canonfire

That’s some rather intimidating fire power for 1883.

As Hex makes his way aboard The Phoenix, a local governor (voiced by current Vermont Senator and longtime Batman fan Patrick Leahy) is dedicating the railroad by driving in the last spike. The Phoenix comes into view and fires upon the town from a massive, rotating, turret. The locomotive is destroyed, among other things, and The Phoenix then turns broadside to unload a huge volley of cannonballs at the town itself. The local militia shows up, but their pitiful rifles don’t appear to bother The Phoenix one bit. A gunner on the airship unleashes another one of its many weapons, a crank-powered gatling gun, just adding to the lop-sided nature of this skirmish.

Hex shows up and takes out the gunner. He makes his way into the innards of the ships where the canons are manned and finds a stash of spherical, black, cartoon-styled bombs. He lights one and rolls it toward the men, who rather than try to get rid of it, all run like Hell. The place goes up, since it’s full of bombs and gun powder, but somehow doesn’t destroy the ship and everyone onboard in the process.

jonah hex knife

He’s pretty slick with that knife.

Hex then heads higher while some more men foolishly shoot at him. An officer (Michael Bell) orders them to cease-fire since they’re aiming right at the hydrogen filled balloons. Hex reaches a bridge, where more men come after him though this time they’re brandishing knives and swords. He’s able to illude them and eventually he comes face to face with Duvall. Duvall is surprised to see Hex aboard The Phoenix, but will be happy to force his exit. Armed with a sword, he approaches Hex, who rather than fight kicks a canon so that it points straight up and fires it right into one of the zeppelin balloons. It blasts right through it and the ship immediately begins to lose altitude.

Duvall is incensed and asks what Hex is up to. He explains he just doesn’t like them and will enjoy thwarting their scheme. Duvall then informs him he has no chance of beating him since he’s an expert fencer and Hex is only armed with a bowie knife. Undaunted, Hex welcomes the attack, though he soon retreats.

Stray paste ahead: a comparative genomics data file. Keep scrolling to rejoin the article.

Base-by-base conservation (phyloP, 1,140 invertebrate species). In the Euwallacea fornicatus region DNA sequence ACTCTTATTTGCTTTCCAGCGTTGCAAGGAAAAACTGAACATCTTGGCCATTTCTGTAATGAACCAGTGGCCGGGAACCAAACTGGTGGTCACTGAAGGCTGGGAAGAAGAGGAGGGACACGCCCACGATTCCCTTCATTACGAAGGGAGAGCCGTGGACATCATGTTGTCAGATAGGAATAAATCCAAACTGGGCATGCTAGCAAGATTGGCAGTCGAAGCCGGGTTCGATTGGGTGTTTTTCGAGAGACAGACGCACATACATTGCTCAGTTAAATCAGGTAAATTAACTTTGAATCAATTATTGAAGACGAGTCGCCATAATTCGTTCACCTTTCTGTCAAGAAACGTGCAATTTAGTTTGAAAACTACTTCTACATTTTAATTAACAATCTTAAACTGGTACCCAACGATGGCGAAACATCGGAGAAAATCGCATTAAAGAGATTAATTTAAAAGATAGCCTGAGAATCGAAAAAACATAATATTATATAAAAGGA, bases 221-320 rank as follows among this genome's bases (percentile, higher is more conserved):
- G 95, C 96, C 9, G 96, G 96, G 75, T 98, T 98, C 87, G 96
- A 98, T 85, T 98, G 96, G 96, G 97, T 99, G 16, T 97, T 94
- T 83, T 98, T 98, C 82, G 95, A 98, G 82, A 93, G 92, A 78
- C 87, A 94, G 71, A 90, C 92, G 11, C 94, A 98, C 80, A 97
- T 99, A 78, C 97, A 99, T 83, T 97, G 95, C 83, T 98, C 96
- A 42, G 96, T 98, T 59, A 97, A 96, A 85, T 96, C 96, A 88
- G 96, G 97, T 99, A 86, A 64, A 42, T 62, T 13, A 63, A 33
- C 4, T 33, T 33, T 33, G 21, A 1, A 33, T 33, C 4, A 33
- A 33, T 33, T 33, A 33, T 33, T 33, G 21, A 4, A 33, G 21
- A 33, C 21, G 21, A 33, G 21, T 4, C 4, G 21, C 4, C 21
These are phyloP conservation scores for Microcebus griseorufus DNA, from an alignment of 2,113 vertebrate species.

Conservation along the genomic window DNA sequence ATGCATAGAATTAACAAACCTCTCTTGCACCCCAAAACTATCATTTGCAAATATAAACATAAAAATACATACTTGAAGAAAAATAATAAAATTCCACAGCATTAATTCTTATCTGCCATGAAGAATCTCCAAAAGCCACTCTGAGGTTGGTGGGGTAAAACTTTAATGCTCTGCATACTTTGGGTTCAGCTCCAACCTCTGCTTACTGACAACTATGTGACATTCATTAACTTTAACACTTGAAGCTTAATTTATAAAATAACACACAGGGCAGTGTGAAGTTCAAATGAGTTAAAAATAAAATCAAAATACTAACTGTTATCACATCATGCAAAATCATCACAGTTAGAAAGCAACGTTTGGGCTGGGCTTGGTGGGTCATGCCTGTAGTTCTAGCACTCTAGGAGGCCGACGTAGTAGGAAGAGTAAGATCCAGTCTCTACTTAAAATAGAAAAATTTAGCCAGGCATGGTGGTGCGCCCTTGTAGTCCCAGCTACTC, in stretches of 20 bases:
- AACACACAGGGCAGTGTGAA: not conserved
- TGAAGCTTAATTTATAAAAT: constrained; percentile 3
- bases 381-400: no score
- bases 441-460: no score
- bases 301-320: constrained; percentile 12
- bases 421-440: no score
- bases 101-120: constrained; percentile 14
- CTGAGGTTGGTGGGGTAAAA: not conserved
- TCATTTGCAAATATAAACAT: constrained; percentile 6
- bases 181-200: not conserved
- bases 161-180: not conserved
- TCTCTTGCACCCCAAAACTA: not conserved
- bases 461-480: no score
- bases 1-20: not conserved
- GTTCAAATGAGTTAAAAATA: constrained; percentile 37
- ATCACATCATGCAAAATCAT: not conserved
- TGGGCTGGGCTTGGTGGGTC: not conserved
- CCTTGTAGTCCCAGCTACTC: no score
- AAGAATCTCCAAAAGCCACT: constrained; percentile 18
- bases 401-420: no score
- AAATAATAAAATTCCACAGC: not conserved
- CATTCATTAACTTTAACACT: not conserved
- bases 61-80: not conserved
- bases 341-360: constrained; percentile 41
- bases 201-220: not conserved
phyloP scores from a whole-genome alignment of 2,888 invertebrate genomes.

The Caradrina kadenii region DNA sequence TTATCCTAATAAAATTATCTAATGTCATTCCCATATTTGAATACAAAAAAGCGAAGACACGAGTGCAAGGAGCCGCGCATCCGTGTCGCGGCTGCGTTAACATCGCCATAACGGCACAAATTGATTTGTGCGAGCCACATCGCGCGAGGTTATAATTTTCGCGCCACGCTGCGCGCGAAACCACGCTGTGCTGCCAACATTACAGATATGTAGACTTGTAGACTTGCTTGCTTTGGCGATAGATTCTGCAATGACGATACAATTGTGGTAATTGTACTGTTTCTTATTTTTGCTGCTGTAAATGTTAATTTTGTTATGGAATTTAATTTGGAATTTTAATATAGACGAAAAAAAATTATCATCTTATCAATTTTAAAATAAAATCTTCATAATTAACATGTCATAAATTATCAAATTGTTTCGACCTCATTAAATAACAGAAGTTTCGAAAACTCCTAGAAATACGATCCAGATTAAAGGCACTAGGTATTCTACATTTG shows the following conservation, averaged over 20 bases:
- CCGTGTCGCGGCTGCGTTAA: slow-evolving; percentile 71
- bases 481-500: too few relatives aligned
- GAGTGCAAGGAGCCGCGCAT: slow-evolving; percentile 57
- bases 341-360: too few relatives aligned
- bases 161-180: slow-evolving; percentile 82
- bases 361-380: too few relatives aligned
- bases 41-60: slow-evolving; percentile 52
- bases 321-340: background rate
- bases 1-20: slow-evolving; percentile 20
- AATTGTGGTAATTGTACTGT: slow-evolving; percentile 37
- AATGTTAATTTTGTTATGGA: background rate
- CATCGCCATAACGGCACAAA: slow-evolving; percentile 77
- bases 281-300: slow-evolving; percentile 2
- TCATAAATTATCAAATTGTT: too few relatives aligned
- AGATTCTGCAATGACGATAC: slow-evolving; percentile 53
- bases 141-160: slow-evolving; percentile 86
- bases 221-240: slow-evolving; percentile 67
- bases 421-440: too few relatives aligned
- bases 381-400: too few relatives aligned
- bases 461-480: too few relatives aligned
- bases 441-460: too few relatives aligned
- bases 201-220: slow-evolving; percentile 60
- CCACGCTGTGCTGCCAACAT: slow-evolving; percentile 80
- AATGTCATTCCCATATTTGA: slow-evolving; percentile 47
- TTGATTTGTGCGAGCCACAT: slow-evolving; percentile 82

As those two fight, Ra’s al Ghul is ready to concede defeat. He launches himself from The Phoenix in a glider, but before he does he orders the others to evacuate. When the person he gives the order to asks about Duvall, he tells him to leave him to his fate.

hex vs duvall

Hex eventually gets his man.

Hex and Duvall continue their fight, and it’s moved to another part of the ship where a bunch of piping has been erected. An errant swing of the sword causes Duvall to strike the pipe and steam blasts him in the face as a result. The momentary distraction gives Hex enough of an opening to disarm him and as The Phoenix crashes into the mountains they’re able to jump off onto a nearby rocky outcropping. Once on the ground, the now unarmed Duvall begs for his life and Hex tells him he’s not going to kill him. He gives him a shove and then finds his hat on the ground, which he had lost while fleeing the men on the airship so this is quite a special hat. He remarks that he’s getting too old for this, as Ra’s al Ghul’s story comes to an end.

Robin is left puzzled with why Ra’s shared that story with them, while Batman claims he knows why (I call bullshit). They soon arrive at an airport runway and Ra’s is there with his loyal attendant Ubu and an old man in a wheelchair. Ra’s turns to face Batman as the duo approaches. It’s then revealed the old man is Duvall himself, and when Robin questions how he could possibly still be alive, it’s revealed that Duvall came into contact with a Lazarus Pit as a young man for he is the son of Ra’s al Ghul. Ra’s explains he recognized that Duvall was too cruel to take over for him as his true heir. Following his capture by Jonah Hex, he was sentenced to 50 years hard time. He surprised everyone by surviving the sentence, and Ra’s lost track of him until now. Telling Batman he still has a few good years left in him, he promises they can cross swords another time, but for now he just wants to take his boy home. Batman snaps his cape across his shoulders and turns around leaving Ra’s to do as he wishes.

ra's and duvall

Ra’s and his very old long lost son.